[Editor’s Note: In August, 2016, there will be conjunctions between the moon and Venus on or around August 3, the moon and Mercury on or around August 4, and the moon and Jupiter on or around August 5. Jupiter and Mercury come closest together for the month on August 19, and then Venus and Jupiter stage a stunningly close conjunction on August 27.]
Conjunctions occur all the time, some spectacular, others routine. Most involve the moon. In astronomical terms, a conjunction involves the close approach of two or more solar system bodies or a close approach of a single solar system body with another object in the sky (like a star cluster or bright star).
It’s important to remember that these conjunctions are only from our perspective here on the planet Earth, the objects are never actually close together. An example is the conjunction depicted on this page, between the planet Venus and the Pleiades star cluster in the constellation Taurus. This conjunction took place on April 12, 2015.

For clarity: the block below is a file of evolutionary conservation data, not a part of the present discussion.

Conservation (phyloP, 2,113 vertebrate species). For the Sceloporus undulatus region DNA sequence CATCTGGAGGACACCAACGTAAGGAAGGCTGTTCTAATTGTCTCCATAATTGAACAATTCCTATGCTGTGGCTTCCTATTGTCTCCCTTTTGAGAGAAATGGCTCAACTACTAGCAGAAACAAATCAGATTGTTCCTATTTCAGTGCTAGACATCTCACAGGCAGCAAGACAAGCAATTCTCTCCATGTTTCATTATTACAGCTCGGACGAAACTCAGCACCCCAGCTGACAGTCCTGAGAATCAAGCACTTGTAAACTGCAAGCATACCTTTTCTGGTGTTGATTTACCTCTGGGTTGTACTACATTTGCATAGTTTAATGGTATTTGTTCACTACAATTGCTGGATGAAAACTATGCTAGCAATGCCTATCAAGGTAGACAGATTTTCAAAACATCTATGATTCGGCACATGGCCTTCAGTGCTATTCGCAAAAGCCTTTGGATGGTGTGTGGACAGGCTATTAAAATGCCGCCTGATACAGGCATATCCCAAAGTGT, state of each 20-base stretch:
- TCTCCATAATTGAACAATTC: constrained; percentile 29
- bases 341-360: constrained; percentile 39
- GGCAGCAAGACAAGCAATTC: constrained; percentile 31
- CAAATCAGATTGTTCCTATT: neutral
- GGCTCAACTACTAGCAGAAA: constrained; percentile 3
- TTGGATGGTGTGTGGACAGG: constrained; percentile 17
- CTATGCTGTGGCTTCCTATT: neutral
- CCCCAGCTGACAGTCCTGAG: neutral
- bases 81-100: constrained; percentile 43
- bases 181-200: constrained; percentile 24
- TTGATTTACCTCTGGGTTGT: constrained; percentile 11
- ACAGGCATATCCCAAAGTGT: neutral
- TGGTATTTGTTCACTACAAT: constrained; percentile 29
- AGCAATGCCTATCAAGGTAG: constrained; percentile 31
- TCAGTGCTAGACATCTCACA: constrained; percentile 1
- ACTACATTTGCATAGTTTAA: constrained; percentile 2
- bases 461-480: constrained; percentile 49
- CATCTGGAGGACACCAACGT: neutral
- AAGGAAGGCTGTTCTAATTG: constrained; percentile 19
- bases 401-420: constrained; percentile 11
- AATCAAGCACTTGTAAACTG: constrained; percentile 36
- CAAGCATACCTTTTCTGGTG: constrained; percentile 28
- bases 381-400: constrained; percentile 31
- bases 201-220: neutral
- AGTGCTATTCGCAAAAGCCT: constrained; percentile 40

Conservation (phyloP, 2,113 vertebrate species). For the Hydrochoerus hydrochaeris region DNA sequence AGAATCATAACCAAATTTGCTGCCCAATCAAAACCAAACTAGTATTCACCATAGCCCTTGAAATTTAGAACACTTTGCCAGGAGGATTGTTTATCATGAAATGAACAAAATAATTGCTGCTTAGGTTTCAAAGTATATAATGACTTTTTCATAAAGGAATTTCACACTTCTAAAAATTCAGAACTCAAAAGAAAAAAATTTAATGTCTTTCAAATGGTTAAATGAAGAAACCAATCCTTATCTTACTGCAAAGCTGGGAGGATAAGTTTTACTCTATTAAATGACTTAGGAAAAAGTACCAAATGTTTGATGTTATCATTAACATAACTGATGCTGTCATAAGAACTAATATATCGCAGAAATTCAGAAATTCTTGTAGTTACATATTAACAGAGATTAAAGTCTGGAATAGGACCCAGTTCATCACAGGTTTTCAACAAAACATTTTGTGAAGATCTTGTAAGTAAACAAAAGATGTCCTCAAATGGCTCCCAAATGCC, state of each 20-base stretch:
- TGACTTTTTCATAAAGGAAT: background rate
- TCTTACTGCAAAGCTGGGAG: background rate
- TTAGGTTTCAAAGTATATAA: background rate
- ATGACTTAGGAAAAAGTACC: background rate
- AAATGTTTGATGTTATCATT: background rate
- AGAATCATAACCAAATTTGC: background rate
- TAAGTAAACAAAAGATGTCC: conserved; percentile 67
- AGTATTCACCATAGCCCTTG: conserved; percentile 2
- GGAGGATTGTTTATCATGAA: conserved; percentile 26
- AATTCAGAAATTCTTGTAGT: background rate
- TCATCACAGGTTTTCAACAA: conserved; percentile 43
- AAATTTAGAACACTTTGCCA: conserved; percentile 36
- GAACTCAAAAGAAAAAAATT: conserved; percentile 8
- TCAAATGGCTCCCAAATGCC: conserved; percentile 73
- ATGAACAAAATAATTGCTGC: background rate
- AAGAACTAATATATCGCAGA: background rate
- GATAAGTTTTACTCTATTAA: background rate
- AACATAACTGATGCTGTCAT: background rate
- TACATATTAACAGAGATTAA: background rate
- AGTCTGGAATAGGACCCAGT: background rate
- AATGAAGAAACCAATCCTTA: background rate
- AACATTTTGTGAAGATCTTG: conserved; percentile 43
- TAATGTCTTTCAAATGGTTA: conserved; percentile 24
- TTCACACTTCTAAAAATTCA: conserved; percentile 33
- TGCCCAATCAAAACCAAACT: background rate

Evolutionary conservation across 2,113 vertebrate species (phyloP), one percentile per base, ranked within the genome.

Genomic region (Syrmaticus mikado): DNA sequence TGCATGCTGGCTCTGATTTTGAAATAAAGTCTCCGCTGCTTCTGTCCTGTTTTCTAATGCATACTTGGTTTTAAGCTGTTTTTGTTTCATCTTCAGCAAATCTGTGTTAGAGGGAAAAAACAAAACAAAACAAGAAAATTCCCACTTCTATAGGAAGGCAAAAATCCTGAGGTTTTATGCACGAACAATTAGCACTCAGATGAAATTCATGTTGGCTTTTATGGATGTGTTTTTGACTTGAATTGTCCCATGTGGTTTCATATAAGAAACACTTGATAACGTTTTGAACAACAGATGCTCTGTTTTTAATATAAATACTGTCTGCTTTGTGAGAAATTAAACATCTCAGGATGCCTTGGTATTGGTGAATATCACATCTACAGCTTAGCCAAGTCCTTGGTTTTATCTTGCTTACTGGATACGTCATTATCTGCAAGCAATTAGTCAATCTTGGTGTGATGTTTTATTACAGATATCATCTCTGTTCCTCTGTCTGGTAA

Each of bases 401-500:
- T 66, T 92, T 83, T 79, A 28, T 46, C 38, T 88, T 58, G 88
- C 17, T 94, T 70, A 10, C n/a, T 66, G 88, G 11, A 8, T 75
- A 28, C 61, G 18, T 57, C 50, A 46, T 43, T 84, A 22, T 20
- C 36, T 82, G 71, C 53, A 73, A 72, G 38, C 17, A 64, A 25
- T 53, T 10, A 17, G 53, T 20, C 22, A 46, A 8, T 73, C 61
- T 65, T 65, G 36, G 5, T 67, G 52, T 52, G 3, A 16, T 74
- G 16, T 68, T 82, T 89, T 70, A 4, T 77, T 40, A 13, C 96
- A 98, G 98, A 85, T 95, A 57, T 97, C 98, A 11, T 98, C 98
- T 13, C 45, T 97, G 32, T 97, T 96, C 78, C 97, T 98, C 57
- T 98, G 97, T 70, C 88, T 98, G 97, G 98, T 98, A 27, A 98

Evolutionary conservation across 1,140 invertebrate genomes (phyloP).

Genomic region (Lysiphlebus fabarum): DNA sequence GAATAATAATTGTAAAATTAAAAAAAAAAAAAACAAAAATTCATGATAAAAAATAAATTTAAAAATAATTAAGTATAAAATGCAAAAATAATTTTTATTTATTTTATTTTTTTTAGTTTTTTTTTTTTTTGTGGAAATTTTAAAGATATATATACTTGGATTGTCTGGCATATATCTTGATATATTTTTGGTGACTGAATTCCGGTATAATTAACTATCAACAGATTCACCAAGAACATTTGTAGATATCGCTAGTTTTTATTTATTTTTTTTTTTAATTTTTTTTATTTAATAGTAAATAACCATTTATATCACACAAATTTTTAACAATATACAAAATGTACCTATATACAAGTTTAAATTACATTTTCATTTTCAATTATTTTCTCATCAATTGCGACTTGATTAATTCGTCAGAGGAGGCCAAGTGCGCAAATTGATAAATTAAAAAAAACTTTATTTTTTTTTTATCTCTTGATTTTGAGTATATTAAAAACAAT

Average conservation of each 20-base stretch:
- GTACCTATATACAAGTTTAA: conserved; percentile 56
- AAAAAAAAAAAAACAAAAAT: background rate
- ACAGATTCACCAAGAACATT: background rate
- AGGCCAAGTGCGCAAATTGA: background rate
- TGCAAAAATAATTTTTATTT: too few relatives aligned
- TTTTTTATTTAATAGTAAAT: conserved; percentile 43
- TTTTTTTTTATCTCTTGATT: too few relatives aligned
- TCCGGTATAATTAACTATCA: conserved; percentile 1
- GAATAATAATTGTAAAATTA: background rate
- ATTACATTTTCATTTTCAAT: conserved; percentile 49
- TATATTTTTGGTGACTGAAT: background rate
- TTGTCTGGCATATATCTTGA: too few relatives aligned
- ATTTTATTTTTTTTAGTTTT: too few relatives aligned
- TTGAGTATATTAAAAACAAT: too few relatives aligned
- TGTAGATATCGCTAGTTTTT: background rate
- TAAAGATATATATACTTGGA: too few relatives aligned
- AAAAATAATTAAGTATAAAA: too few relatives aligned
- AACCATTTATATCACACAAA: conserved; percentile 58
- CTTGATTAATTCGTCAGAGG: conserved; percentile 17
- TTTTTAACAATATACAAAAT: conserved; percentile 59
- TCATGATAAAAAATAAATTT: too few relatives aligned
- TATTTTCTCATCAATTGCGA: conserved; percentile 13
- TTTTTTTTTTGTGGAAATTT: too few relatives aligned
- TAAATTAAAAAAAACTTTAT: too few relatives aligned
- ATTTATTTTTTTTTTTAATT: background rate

The Pleiades actually lie about 440 light years behind Venus in the night sky, but from our perspective they appeared to be side-by-side.
The photo below was taken using a Canon 6D and 100mm lens, unguided and tripod mounted. There was a thin layer of clouds at the time the photo was taken, I think it adds a nice effect to the photo.
Bottom line: Illustrations of the astronomical term conjunction. Precisely speaking, in astronomy, a conjunction occurs when two sky objects have the same right ascension or the same ecliptic longitude, as observed from Earth.
Members of the EarthSky community - including scientists, as well as science and nature writers from across the globe - weigh in on what's important to them. Photo by Robert Spurlock.